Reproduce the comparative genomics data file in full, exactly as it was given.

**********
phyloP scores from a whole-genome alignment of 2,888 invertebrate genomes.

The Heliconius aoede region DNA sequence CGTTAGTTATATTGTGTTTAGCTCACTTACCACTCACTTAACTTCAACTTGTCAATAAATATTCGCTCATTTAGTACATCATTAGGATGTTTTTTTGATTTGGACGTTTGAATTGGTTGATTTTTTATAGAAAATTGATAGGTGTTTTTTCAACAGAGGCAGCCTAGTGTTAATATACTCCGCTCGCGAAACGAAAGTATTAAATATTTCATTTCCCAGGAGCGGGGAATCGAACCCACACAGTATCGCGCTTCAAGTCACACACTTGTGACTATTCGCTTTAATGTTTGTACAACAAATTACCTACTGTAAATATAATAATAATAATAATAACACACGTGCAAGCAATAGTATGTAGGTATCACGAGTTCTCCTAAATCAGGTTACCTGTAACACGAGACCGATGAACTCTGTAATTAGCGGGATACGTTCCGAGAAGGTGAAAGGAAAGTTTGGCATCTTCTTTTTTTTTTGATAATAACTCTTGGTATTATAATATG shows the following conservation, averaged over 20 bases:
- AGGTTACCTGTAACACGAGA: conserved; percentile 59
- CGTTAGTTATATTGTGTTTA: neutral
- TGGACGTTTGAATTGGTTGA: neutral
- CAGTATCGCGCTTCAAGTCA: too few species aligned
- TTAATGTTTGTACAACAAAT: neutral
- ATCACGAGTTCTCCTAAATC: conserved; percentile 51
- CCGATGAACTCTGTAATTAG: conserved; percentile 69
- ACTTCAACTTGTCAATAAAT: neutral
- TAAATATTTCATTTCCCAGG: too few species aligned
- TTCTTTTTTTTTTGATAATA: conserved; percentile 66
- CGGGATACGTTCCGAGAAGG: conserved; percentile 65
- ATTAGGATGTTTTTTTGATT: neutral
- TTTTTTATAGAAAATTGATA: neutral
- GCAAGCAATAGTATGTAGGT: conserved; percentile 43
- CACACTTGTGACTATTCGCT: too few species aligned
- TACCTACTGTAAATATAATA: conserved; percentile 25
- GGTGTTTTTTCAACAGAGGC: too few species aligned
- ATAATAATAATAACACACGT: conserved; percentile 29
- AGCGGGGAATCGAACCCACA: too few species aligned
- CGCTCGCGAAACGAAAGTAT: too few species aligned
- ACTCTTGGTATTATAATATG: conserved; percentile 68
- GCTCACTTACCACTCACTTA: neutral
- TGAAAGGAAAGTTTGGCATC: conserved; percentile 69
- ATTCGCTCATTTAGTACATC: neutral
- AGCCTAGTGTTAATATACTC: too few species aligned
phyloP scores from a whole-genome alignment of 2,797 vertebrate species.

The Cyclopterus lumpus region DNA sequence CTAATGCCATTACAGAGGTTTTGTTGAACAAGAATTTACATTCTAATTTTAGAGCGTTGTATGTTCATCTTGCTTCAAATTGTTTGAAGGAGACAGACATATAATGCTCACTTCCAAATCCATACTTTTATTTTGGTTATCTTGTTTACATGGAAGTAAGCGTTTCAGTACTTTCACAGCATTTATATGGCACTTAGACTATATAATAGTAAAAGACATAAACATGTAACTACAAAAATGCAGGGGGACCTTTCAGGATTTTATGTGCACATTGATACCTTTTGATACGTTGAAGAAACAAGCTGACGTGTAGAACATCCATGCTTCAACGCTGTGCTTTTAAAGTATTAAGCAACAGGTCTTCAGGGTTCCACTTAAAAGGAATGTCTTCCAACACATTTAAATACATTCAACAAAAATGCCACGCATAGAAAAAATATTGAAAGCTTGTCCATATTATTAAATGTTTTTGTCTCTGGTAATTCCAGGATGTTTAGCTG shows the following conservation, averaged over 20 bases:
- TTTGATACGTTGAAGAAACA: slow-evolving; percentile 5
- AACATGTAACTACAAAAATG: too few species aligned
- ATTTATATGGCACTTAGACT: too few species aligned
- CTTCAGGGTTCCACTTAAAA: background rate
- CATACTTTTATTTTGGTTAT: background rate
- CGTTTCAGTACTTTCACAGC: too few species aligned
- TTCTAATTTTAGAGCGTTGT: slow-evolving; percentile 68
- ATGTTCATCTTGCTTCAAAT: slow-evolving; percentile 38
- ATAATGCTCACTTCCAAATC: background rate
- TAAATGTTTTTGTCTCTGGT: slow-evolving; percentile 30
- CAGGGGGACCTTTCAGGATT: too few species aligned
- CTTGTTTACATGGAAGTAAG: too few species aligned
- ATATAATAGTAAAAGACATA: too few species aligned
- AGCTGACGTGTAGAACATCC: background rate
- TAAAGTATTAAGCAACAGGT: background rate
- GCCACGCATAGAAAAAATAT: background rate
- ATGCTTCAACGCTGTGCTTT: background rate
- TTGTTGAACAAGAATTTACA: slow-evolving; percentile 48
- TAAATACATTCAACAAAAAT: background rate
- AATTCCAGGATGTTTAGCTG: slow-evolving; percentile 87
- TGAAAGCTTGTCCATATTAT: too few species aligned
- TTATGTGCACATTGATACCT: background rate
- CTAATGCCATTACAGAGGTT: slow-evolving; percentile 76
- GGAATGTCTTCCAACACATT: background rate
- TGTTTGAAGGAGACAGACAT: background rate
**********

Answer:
phyloP scores from a whole-genome alignment of 2,888 invertebrate genomes.

The Heliconius aoede region DNA sequence CGTTAGTTATATTGTGTTTAGCTCACTTACCACTCACTTAACTTCAACTTGTCAATAAATATTCGCTCATTTAGTACATCATTAGGATGTTTTTTTGATTTGGACGTTTGAATTGGTTGATTTTTTATAGAAAATTGATAGGTGTTTTTTCAACAGAGGCAGCCTAGTGTTAATATACTCCGCTCGCGAAACGAAAGTATTAAATATTTCATTTCCCAGGAGCGGGGAATCGAACCCACACAGTATCGCGCTTCAAGTCACACACTTGTGACTATTCGCTTTAATGTTTGTACAACAAATTACCTACTGTAAATATAATAATAATAATAATAACACACGTGCAAGCAATAGTATGTAGGTATCACGAGTTCTCCTAAATCAGGTTACCTGTAACACGAGACCGATGAACTCTGTAATTAGCGGGATACGTTCCGAGAAGGTGAAAGGAAAGTTTGGCATCTTCTTTTTTTTTTGATAATAACTCTTGGTATTATAATATG shows the following conservation, averaged over 20 bases:
- AGGTTACCTGTAACACGAGA: conserved; percentile 59
- CGTTAGTTATATTGTGTTTA: neutral
- TGGACGTTTGAATTGGTTGA: neutral
- CAGTATCGCGCTTCAAGTCA: too few species aligned
- TTAATGTTTGTACAACAAAT: neutral
- ATCACGAGTTCTCCTAAATC: conserved; percentile 51
- CCGATGAACTCTGTAATTAG: conserved; percentile 69
- ACTTCAACTTGTCAATAAAT: neutral
- TAAATATTTCATTTCCCAGG: too few species aligned
- TTCTTTTTTTTTTGATAATA: conserved; percentile 66
- CGGGATACGTTCCGAGAAGG: conserved; percentile 65
- ATTAGGATGTTTTTTTGATT: neutral
- TTTTTTATAGAAAATTGATA: neutral
- GCAAGCAATAGTATGTAGGT: conserved; percentile 43
- CACACTTGTGACTATTCGCT: too few species aligned
- TACCTACTGTAAATATAATA: conserved; percentile 25
- GGTGTTTTTTCAACAGAGGC: too few species aligned
- ATAATAATAATAACACACGT: conserved; percentile 29
- AGCGGGGAATCGAACCCACA: too few species aligned
- CGCTCGCGAAACGAAAGTAT: too few species aligned
- ACTCTTGGTATTATAATATG: conserved; percentile 68
- GCTCACTTACCACTCACTTA: neutral
- TGAAAGGAAAGTTTGGCATC: conserved; percentile 69
- ATTCGCTCATTTAGTACATC: neutral
- AGCCTAGTGTTAATATACTC: too few species aligned
phyloP scores from a whole-genome alignment of 2,797 vertebrate species.

The Cyclopterus lumpus region DNA sequence CTAATGCCATTACAGAGGTTTTGTTGAACAAGAATTTACATTCTAATTTTAGAGCGTTGTATGTTCATCTTGCTTCAAATTGTTTGAAGGAGACAGACATATAATGCTCACTTCCAAATCCATACTTTTATTTTGGTTATCTTGTTTACATGGAAGTAAGCGTTTCAGTACTTTCACAGCATTTATATGGCACTTAGACTATATAATAGTAAAAGACATAAACATGTAACTACAAAAATGCAGGGGGACCTTTCAGGATTTTATGTGCACATTGATACCTTTTGATACGTTGAAGAAACAAGCTGACGTGTAGAACATCCATGCTTCAACGCTGTGCTTTTAAAGTATTAAGCAACAGGTCTTCAGGGTTCCACTTAAAAGGAATGTCTTCCAACACATTTAAATACATTCAACAAAAATGCCACGCATAGAAAAAATATTGAAAGCTTGTCCATATTATTAAATGTTTTTGTCTCTGGTAATTCCAGGATGTTTAGCTG shows the following conservation, averaged over 20 bases:
- TTTGATACGTTGAAGAAACA: slow-evolving; percentile 5
- AACATGTAACTACAAAAATG: too few species aligned
- ATTTATATGGCACTTAGACT: too few species aligned
- CTTCAGGGTTCCACTTAAAA: background rate
- CATACTTTTATTTTGGTTAT: background rate
- CGTTTCAGTACTTTCACAGC: too few species aligned
- TTCTAATTTTAGAGCGTTGT: slow-evolving; percentile 68
- ATGTTCATCTTGCTTCAAAT: slow-evolving; percentile 38
- ATAATGCTCACTTCCAAATC: background rate
- TAAATGTTTTTGTCTCTGGT: slow-evolving; percentile 30
- CAGGGGGACCTTTCAGGATT: too few species aligned
- CTTGTTTACATGGAAGTAAG: too few species aligned
- ATATAATAGTAAAAGACATA: too few species aligned
- AGCTGACGTGTAGAACATCC: background rate
- TAAAGTATTAAGCAACAGGT: background rate
- GCCACGCATAGAAAAAATAT: background rate
- ATGCTTCAACGCTGTGCTTT: background rate
- TTGTTGAACAAGAATTTACA: slow-evolving; percentile 48
- TAAATACATTCAACAAAAAT: background rate
- AATTCCAGGATGTTTAGCTG: slow-evolving; percentile 87
- TGAAAGCTTGTCCATATTAT: too few species aligned
- TTATGTGCACATTGATACCT: background rate
- CTAATGCCATTACAGAGGTT: slow-evolving; percentile 76
- GGAATGTCTTCCAACACATT: background rate
- TGTTTGAAGGAGACAGACAT: background rate